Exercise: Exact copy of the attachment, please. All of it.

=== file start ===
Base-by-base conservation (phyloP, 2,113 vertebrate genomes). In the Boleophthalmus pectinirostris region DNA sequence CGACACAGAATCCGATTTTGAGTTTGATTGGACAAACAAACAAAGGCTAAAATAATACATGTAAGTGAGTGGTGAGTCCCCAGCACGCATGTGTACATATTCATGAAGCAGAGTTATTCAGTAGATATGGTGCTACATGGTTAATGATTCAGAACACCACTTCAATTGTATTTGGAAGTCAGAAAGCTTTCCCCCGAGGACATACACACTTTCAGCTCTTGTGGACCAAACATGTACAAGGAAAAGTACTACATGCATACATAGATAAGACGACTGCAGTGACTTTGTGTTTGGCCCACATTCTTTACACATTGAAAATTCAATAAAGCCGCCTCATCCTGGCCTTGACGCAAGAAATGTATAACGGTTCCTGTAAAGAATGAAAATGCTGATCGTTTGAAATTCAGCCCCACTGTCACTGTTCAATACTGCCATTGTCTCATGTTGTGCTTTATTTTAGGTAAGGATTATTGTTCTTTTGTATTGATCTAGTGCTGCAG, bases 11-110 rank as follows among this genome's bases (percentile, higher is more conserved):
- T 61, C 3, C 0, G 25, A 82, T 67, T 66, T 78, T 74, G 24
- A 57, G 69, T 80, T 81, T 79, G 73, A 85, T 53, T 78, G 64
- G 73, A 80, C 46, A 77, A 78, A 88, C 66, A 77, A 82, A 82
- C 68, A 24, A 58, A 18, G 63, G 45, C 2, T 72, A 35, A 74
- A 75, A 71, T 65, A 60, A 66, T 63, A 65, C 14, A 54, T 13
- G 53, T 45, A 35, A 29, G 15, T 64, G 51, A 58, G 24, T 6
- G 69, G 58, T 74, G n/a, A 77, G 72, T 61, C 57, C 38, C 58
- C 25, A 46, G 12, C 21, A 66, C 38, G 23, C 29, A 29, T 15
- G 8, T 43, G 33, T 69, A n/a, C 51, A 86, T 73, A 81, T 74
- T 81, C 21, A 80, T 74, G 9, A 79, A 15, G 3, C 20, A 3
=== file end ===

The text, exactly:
Base-by-base conservation (phyloP, 2,113 vertebrate genomes). In the Boleophthalmus pectinirostris region DNA sequence CGACACAGAATCCGATTTTGAGTTTGATTGGACAAACAAACAAAGGCTAAAATAATACATGTAAGTGAGTGGTGAGTCCCCAGCACGCATGTGTACATATTCATGAAGCAGAGTTATTCAGTAGATATGGTGCTACATGGTTAATGATTCAGAACACCACTTCAATTGTATTTGGAAGTCAGAAAGCTTTCCCCCGAGGACATACACACTTTCAGCTCTTGTGGACCAAACATGTACAAGGAAAAGTACTACATGCATACATAGATAAGACGACTGCAGTGACTTTGTGTTTGGCCCACATTCTTTACACATTGAAAATTCAATAAAGCCGCCTCATCCTGGCCTTGACGCAAGAAATGTATAACGGTTCCTGTAAAGAATGAAAATGCTGATCGTTTGAAATTCAGCCCCACTGTCACTGTTCAATACTGCCATTGTCTCATGTTGTGCTTTATTTTAGGTAAGGATTATTGTTCTTTTGTATTGATCTAGTGCTGCAG, bases 11-110 rank as follows among this genome's bases (percentile, higher is more conserved):
- T 61, C 3, C 0, G 25, A 82, T 67, T 66, T 78, T 74, G 24
- A 57, G 69, T 80, T 81, T 79, G 73, A 85, T 53, T 78, G 64
- G 73, A 80, C 46, A 77, A 78, A 88, C 66, A 77, A 82, A 82
- C 68, A 24, A 58, A 18, G 63, G 45, C 2, T 72, A 35, A 74
- A 75, A 71, T 65, A 60, A 66, T 63, A 65, C 14, A 54, T 13
- G 53, T 45, A 35, A 29, G 15, T 64, G 51, A 58, G 24, T 6
- G 69, G 58, T 74, G n/a, A 77, G 72, T 61, C 57, C 38, C 58
- C 25, A 46, G 12, C 21, A 66, C 38, G 23, C 29, A 29, T 15
- G 8, T 43, G 33, T 69, A n/a, C 51, A 86, T 73, A 81, T 74
- T 81, C 21, A 80, T 74, G 9, A 79, A 15, G 3, C 20, A 3